The last problem in epublishing/small press is that you could potentially pay a professional editing service $300 and up (I’ve heard stories of a $1000 or more for a novel length book. Ouch.)–and you will not make that back in royalties with many epublishing companies.
When might you want to consider a professional editing service? As editors, Kate and I both agreed we don’t need a technically perfect submission to contract it. We realize that there will be typos, wrong punctuation/capitalization/spelling. So if you’re looking to pay a professional editing service to get it perfect, don’t bother.
On the other hand, if your “final” draft (this means not your first, second or third, but maybe your sixth or tenth) is still pretty rough because your basic grasp of grammar and technical issues is pretty bad, and you can’t find a good test reader who can help you clean stuff up, then you might want to consider an inexpensive editing service. Really inexpensive. And you’re going to want one that maybe you can learn from so that you don’t have to keep paying on each manuscript, but can learn to self-edit (a really invaluable thing to be able to do if you want to make writing a career). But again, exhaust your other options first, before paying.
Kate asked the aspiring author who’d asked the question, “What did you get out of the professional service you used?” The answer, (paraphrased) “A few typos corrected and a lot less money than I started with.”
This is cool. Samhain got included in a Publisher’s Weekly list of upcoming Gay/Lesbian titles for April through November. Yay 🙂
The fact of the matter is, I am currently obsessed with my new saltwater tank. No. Really obsessed. I find myself researching and reading online when I should be working. Thinking about what fish to get next. Haunting the saltwater aquarium forums. Sadly for you, you must suffer for my obsession because I’m instituting saltwater Sunday on my blog, where I get to talk about my tank and share pictures. It’s the only thing I could come up with so I didn’t force you to hear about my tank every day of the week.
I may have shared this picture before but I chose it so you can see the difference with the other photo. When we got the tank, the entire tank surface was quite dirty–outside with smudges and spots, inside with coral, salt build up and other stuff that builds up on tanks. We cleaned the front immediately when we got it, because you could hardly see in the tank through all the spots. But it wasn’t until this weekend (a few weeks later) that we had time to clean the sides and back. I think it looks pretty gorgeous now that it’s clean. What do you think?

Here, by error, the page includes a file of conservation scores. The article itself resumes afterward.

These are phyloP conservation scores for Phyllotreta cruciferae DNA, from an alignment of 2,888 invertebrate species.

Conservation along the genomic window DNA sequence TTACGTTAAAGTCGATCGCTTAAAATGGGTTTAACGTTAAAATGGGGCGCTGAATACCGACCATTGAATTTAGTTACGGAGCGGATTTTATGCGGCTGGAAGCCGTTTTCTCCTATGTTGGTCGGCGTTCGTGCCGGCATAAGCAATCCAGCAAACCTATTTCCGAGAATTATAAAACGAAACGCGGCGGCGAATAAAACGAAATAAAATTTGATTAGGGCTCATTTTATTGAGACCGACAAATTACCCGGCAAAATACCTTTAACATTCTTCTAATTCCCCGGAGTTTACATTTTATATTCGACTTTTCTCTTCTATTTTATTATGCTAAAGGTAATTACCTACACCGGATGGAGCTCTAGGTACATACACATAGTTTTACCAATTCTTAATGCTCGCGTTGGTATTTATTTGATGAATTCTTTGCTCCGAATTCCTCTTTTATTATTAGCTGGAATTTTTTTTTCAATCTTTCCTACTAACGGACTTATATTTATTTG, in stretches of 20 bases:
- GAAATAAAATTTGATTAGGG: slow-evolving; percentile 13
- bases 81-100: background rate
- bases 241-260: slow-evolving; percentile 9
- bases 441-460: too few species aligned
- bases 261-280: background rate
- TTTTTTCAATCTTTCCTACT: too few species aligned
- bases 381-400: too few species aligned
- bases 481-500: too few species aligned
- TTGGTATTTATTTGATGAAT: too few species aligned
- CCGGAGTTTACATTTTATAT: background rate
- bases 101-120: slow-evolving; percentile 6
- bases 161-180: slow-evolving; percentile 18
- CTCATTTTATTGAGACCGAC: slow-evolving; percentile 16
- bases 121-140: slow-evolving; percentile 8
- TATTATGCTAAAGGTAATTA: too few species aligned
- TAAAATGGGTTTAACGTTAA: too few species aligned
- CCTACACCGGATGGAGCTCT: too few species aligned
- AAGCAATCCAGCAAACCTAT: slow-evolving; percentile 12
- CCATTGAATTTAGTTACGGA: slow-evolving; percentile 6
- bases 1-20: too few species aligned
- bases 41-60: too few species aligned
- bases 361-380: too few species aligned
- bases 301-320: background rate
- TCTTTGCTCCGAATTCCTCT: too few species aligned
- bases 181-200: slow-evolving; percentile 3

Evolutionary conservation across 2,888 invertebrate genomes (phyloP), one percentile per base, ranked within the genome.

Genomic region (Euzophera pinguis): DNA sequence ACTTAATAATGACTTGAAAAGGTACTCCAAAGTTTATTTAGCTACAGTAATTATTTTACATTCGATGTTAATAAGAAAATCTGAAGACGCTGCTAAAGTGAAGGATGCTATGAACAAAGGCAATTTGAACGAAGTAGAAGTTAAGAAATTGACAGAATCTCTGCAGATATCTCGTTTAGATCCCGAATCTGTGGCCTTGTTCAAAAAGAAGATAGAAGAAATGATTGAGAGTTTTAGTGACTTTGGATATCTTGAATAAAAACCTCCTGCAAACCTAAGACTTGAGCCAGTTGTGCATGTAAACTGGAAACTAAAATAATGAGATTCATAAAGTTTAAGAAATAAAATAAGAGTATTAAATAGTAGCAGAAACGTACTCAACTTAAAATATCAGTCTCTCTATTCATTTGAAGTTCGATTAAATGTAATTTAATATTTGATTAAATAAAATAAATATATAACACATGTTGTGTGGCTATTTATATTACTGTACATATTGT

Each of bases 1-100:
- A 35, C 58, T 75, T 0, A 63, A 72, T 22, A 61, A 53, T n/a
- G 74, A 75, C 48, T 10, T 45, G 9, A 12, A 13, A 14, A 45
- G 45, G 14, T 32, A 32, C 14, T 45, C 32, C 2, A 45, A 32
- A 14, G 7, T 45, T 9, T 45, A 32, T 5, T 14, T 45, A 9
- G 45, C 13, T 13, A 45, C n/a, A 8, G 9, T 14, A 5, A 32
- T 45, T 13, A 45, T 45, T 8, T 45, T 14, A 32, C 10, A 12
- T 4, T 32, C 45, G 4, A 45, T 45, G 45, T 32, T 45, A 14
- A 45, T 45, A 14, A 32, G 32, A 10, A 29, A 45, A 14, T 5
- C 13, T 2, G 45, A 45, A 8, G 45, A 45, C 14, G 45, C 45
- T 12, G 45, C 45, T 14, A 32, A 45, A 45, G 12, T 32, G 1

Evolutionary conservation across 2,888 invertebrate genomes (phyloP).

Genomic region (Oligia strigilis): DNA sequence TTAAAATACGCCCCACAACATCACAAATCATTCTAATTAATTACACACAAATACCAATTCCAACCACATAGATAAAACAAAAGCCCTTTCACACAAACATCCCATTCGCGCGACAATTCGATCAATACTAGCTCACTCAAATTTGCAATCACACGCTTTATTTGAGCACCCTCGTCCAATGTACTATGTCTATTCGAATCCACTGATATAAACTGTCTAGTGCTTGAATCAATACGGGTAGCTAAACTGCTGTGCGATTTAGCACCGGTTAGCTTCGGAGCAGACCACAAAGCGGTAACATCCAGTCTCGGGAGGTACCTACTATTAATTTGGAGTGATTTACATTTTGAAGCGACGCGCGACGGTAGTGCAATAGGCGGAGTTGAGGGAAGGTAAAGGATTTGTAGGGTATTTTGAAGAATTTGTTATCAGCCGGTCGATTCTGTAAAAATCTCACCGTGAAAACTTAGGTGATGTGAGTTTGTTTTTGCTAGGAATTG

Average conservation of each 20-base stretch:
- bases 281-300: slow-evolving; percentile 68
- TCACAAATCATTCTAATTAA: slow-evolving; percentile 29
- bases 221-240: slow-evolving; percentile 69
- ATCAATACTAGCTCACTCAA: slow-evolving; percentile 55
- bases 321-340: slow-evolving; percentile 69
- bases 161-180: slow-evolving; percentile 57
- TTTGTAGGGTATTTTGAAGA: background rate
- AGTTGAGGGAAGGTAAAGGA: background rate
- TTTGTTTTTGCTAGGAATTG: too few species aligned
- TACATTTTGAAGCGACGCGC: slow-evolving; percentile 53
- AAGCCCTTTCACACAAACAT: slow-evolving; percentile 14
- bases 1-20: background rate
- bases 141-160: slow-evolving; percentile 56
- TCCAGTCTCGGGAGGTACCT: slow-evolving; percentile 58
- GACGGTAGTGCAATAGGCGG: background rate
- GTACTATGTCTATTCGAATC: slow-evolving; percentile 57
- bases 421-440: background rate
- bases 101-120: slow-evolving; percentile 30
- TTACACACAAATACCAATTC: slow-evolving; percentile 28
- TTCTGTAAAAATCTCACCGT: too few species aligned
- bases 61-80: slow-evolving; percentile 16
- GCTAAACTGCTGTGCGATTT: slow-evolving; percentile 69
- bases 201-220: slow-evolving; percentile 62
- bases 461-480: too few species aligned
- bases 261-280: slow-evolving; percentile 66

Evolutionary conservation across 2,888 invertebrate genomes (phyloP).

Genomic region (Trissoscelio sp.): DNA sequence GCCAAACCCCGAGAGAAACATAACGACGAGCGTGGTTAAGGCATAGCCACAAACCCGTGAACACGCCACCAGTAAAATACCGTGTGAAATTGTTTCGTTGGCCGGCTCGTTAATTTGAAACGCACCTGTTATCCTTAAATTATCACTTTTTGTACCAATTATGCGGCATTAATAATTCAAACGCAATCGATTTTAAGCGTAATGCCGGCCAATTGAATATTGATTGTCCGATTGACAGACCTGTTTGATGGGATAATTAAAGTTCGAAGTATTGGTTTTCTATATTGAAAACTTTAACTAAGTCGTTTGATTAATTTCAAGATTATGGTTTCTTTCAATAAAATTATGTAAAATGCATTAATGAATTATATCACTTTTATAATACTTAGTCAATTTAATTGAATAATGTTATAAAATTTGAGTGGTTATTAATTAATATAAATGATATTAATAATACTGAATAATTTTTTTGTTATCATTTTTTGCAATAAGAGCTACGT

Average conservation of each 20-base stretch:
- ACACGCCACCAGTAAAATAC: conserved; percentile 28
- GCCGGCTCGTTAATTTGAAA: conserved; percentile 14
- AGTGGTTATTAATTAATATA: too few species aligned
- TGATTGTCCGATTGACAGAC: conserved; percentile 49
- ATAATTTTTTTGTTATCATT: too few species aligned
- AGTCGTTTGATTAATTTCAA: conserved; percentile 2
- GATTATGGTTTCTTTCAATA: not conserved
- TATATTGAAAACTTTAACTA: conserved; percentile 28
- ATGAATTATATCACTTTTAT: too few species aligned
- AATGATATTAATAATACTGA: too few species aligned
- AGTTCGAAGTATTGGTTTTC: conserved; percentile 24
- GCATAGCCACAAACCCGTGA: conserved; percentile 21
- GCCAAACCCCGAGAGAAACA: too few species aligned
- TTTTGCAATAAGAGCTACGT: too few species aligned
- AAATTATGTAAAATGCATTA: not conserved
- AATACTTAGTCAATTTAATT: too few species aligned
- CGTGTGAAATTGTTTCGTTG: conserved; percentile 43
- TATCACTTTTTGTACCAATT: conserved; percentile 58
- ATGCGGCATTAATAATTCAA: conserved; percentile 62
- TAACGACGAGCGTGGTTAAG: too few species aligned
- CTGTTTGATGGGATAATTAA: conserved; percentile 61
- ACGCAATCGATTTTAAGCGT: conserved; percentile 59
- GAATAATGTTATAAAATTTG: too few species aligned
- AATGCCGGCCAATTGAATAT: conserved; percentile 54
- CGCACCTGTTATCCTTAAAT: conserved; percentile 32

And yes, Brianna is that fascinated by the tank that I got those pictures–several weeks apart–without having to pose her there or even ask her to look at the tank.
For those who know or care about these types of things, I spent the last week researching lights (and we discovered we have two moonlights on the tank!), doing a water change, trying to figure out why my nitrates are spiking, taking multitudes of pictures to later bore you with (like the last 20 minutes I just spent taking pictures of the sea cucumber out on the rocks eating), researching a variety of fish, coral, and inverts. Much of the week was spent trying to decide if any of my tank is diseased (because I don’t know anything about these things). I also drove about 40 minutes north of here just to go to a new pet store that carries saltwater fish (known as an LFS or live fish store in aquarium forum lingo). Oh, and I spent waaay too much time obsessively reading different threads in all the forums, trying to learn as much as possible. Did I mention I love this tank?
We went to a local festival yesterday. Which just happened to take place at the beach, one of Brianna’s favorite places. The weather was purely gorgeous and we had a fabulous day. The above picture is my favorite picture from the day. Here’s a few more: